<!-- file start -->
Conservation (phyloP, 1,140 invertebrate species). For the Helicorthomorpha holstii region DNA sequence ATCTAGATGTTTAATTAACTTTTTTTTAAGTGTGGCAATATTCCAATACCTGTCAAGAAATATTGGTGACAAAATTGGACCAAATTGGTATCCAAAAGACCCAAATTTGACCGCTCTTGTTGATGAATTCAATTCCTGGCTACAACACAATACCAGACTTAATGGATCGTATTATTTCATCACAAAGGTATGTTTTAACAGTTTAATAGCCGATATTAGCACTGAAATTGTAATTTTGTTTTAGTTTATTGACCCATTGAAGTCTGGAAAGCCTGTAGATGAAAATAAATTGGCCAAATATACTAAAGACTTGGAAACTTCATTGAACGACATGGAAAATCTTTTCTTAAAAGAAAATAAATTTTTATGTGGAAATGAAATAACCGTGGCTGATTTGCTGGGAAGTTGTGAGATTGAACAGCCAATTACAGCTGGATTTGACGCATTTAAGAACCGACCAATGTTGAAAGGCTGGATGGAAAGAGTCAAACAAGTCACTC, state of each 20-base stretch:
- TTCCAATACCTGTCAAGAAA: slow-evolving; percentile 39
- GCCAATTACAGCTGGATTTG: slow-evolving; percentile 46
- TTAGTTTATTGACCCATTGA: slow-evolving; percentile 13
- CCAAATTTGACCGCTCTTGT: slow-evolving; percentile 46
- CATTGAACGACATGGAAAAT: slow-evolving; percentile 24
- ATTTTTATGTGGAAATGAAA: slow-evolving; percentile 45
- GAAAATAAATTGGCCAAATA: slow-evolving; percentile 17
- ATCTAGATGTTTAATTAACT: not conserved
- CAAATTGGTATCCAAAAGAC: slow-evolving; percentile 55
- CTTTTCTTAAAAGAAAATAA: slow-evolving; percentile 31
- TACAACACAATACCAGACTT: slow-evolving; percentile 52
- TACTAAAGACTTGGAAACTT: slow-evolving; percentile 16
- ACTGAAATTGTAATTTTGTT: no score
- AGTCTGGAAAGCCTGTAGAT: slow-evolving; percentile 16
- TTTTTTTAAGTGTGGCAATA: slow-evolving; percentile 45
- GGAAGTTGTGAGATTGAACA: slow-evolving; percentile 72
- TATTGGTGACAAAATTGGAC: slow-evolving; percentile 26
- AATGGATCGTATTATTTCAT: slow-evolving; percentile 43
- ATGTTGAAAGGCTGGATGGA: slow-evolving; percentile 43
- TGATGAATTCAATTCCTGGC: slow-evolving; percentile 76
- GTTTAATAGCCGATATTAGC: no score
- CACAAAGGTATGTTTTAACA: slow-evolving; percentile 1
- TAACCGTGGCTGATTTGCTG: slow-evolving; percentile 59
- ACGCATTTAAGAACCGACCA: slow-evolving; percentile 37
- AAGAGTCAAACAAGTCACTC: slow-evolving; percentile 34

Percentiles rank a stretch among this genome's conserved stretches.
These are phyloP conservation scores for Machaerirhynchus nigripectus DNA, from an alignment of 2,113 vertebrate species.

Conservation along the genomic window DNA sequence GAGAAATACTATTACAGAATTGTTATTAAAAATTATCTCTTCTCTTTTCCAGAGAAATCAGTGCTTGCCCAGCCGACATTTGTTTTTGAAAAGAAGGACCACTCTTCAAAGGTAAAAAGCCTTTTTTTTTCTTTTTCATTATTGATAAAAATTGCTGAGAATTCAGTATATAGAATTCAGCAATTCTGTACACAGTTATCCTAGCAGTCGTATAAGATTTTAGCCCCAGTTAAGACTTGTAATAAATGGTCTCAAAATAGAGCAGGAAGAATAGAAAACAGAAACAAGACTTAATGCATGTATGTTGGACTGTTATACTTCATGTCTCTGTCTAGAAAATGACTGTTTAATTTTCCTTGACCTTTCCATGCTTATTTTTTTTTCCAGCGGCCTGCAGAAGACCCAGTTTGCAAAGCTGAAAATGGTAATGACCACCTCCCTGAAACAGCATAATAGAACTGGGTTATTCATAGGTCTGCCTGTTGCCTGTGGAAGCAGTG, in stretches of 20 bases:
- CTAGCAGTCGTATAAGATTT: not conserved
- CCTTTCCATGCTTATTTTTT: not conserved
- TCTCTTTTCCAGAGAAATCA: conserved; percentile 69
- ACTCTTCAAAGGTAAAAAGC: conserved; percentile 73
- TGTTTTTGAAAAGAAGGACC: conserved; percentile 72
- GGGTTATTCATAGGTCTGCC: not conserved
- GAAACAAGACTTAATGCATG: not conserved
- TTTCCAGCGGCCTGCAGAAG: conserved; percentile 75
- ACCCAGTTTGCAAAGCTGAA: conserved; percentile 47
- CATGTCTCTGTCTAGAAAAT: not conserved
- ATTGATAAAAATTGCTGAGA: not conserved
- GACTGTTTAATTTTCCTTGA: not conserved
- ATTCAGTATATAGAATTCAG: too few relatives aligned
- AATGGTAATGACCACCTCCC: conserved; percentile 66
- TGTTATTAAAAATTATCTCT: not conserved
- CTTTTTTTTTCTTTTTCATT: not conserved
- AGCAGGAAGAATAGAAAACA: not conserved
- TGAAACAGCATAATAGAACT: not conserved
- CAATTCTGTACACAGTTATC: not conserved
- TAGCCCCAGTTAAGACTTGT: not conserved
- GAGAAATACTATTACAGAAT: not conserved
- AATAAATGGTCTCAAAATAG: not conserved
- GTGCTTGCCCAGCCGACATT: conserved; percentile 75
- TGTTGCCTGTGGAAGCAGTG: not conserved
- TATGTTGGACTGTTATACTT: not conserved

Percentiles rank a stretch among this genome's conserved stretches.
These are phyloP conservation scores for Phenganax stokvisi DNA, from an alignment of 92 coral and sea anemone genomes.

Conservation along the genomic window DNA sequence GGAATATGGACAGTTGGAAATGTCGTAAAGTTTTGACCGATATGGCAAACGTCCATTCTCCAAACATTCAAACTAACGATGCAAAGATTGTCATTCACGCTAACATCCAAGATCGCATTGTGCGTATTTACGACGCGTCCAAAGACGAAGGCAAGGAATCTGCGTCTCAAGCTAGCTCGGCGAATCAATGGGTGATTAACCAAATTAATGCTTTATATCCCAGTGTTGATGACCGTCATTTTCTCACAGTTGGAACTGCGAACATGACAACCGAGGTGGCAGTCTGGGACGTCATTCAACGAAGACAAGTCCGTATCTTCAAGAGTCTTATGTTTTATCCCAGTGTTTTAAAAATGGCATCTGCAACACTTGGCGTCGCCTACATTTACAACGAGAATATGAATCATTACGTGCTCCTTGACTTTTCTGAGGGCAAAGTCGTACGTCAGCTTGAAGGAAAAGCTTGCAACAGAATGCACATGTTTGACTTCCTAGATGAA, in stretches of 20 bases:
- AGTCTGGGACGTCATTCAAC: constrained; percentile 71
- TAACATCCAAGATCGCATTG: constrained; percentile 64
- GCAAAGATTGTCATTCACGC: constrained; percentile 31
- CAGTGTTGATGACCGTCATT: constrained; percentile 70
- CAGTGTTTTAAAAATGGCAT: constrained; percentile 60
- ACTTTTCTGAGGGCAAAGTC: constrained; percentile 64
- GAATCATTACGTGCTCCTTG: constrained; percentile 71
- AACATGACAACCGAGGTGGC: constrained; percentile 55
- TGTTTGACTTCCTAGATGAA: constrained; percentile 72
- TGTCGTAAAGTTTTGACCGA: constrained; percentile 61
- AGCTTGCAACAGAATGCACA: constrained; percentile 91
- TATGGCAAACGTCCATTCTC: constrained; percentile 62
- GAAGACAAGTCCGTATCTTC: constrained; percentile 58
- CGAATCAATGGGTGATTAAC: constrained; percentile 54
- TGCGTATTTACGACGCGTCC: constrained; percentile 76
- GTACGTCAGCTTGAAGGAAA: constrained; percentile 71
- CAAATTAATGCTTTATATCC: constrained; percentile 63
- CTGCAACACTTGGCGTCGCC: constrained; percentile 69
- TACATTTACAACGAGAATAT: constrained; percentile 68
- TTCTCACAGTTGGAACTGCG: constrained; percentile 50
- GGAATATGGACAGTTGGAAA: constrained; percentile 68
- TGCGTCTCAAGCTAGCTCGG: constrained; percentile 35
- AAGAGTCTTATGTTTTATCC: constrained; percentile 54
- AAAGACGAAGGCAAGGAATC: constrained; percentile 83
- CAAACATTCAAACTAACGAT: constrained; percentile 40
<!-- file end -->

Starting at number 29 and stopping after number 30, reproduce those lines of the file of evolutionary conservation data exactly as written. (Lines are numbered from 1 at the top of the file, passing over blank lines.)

Conservation along the genomic window DNA sequence GAGAAATACTATTACAGAATTGTTATTAAAAATTATCTCTTCTCTTTTCCAGAGAAATCAGTGCTTGCCCAGCCGACATTTGTTTTTGAAAAGAAGGACCACTCTTCAAAGGTAAAAAGCCTTTTTTTTTCTTTTTCATTATTGATAAAAATTGCTGAGAATTCAGTATATAGAATTCAGCAATTCTGTACACAGTTATCCTAGCAGTCGTATAAGATTTTAGCCCCAGTTAAGACTTGTAATAAATGGTCTCAAAATAGAGCAGGAAGAATAGAAAACAGAAACAAGACTTAATGCATGTATGTTGGACTGTTATACTTCATGTCTCTGTCTAGAAAATGACTGTTTAATTTTCCTTGACCTTTCCATGCTTATTTTTTTTTCCAGCGGCCTGCAGAAGACCCAGTTTGCAAAGCTGAAAATGGTAATGACCACCTCCCTGAAACAGCATAATAGAACTGGGTTATTCATAGGTCTGCCTGTTGCCTGTGGAAGCAGTG, in stretches of 20 bases:
- CTAGCAGTCGTATAAGATTT: not conserved